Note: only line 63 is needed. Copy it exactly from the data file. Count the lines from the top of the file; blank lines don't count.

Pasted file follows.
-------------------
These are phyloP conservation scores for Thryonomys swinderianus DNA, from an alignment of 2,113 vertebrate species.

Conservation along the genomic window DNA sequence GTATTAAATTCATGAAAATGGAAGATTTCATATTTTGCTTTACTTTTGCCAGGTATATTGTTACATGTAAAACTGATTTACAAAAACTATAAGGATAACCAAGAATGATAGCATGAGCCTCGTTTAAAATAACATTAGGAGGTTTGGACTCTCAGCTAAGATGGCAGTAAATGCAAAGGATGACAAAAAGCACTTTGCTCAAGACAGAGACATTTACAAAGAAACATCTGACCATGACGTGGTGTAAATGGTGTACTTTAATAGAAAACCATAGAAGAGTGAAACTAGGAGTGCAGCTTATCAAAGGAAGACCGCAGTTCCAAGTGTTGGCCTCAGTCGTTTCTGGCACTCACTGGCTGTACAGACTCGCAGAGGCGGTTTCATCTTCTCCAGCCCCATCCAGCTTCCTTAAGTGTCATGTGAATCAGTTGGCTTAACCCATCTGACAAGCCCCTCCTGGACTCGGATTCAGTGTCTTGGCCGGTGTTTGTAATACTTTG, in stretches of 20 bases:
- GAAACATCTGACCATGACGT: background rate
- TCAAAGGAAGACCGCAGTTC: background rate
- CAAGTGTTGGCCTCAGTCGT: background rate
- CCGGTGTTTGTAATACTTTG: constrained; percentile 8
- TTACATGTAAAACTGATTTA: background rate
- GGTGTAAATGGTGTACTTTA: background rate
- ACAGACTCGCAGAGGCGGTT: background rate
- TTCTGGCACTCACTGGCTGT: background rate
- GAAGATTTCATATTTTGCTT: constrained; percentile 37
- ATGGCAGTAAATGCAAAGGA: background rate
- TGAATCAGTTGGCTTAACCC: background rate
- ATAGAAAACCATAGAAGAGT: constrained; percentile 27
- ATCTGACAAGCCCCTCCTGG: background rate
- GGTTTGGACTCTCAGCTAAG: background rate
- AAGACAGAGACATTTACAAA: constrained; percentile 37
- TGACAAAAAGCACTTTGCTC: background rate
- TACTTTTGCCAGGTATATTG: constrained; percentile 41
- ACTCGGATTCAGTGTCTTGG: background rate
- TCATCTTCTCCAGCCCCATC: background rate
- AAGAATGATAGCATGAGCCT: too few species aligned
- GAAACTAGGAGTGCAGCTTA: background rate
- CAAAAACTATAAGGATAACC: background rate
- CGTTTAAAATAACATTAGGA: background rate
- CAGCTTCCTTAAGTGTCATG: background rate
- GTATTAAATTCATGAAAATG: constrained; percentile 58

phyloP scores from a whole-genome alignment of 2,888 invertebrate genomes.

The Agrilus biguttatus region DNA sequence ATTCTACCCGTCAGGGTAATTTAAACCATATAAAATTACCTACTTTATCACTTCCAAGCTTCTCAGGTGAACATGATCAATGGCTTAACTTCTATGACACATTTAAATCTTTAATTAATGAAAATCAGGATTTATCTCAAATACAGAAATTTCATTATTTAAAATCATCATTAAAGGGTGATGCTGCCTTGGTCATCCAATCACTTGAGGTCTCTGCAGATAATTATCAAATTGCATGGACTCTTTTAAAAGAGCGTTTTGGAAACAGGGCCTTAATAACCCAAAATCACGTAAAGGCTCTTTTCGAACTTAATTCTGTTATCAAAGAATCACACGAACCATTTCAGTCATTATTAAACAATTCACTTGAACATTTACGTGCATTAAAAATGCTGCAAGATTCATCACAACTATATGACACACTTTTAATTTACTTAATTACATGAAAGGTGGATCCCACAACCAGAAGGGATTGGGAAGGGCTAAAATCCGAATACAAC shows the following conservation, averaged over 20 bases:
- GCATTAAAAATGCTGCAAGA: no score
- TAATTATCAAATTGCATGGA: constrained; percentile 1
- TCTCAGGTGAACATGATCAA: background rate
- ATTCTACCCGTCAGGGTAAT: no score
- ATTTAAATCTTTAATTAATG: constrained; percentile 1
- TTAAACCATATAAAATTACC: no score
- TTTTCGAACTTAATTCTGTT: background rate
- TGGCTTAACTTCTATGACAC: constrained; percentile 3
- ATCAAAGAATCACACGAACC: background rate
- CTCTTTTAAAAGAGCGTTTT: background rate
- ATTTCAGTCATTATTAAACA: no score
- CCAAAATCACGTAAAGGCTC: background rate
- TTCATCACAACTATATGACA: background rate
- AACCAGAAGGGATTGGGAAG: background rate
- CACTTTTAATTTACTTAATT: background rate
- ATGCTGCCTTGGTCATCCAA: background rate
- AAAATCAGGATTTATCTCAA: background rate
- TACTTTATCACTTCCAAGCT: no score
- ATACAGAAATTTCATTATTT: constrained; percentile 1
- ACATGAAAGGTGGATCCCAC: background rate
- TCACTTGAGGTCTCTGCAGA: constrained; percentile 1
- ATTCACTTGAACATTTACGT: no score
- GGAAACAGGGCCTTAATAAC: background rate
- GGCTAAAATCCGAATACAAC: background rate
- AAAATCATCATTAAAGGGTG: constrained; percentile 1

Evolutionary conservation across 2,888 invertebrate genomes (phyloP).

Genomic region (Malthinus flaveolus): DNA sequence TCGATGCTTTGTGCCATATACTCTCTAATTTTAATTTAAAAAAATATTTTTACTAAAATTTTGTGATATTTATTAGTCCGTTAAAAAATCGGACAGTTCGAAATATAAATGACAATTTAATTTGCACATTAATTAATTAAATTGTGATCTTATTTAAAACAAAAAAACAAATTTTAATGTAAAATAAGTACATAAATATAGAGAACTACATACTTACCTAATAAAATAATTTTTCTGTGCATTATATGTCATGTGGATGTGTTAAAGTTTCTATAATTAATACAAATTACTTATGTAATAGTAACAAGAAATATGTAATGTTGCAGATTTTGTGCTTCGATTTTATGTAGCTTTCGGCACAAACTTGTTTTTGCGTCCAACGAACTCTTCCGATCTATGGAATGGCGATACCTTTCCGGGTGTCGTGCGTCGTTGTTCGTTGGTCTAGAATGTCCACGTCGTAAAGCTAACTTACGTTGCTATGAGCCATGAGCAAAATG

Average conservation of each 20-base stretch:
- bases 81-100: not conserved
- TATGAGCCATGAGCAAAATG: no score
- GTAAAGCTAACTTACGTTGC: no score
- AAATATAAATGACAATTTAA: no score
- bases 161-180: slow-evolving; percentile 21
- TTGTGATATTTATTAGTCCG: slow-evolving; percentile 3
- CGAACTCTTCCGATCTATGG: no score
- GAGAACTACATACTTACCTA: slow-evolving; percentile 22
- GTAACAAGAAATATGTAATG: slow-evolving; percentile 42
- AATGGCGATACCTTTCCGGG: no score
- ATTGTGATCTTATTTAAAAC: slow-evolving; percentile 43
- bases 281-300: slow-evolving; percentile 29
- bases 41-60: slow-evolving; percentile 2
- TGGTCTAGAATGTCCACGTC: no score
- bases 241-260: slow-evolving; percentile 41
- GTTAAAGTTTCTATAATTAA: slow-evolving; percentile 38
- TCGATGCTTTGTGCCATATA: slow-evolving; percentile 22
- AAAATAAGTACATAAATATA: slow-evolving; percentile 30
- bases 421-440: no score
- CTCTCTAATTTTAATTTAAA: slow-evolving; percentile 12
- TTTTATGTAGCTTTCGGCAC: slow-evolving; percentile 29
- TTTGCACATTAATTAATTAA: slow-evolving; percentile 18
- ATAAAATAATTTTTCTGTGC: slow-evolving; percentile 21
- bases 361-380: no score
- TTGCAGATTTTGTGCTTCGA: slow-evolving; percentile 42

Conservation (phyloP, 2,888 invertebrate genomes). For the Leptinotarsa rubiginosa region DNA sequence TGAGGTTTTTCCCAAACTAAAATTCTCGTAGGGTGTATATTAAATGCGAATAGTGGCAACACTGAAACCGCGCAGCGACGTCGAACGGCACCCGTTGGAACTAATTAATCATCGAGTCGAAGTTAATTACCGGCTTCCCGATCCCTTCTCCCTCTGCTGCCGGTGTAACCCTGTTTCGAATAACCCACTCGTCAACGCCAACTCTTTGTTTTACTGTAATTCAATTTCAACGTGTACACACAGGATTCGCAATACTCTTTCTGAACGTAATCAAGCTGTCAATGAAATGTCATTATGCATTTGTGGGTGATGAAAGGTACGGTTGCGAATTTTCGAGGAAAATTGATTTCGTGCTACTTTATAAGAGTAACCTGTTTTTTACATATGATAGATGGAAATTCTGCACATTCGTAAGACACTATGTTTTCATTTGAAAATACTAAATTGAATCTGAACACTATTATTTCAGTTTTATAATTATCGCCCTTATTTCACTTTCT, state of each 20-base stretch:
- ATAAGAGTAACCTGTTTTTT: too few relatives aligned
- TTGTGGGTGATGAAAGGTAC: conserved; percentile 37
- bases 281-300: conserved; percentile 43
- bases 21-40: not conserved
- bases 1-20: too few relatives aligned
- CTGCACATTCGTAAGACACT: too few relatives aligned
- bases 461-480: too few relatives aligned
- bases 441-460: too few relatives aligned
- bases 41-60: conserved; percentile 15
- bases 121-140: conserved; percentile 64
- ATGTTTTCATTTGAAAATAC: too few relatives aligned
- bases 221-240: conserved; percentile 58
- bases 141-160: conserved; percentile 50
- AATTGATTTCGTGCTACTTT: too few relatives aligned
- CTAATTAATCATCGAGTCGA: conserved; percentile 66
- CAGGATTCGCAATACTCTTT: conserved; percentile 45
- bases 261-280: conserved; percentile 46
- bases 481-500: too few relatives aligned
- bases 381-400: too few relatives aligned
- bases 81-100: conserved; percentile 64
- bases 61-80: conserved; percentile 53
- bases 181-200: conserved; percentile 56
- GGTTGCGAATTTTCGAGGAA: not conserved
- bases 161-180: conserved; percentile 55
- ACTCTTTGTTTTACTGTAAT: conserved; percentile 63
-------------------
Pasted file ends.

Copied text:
- TTGTGATATTTATTAGTCCG: slow-evolving; percentile 3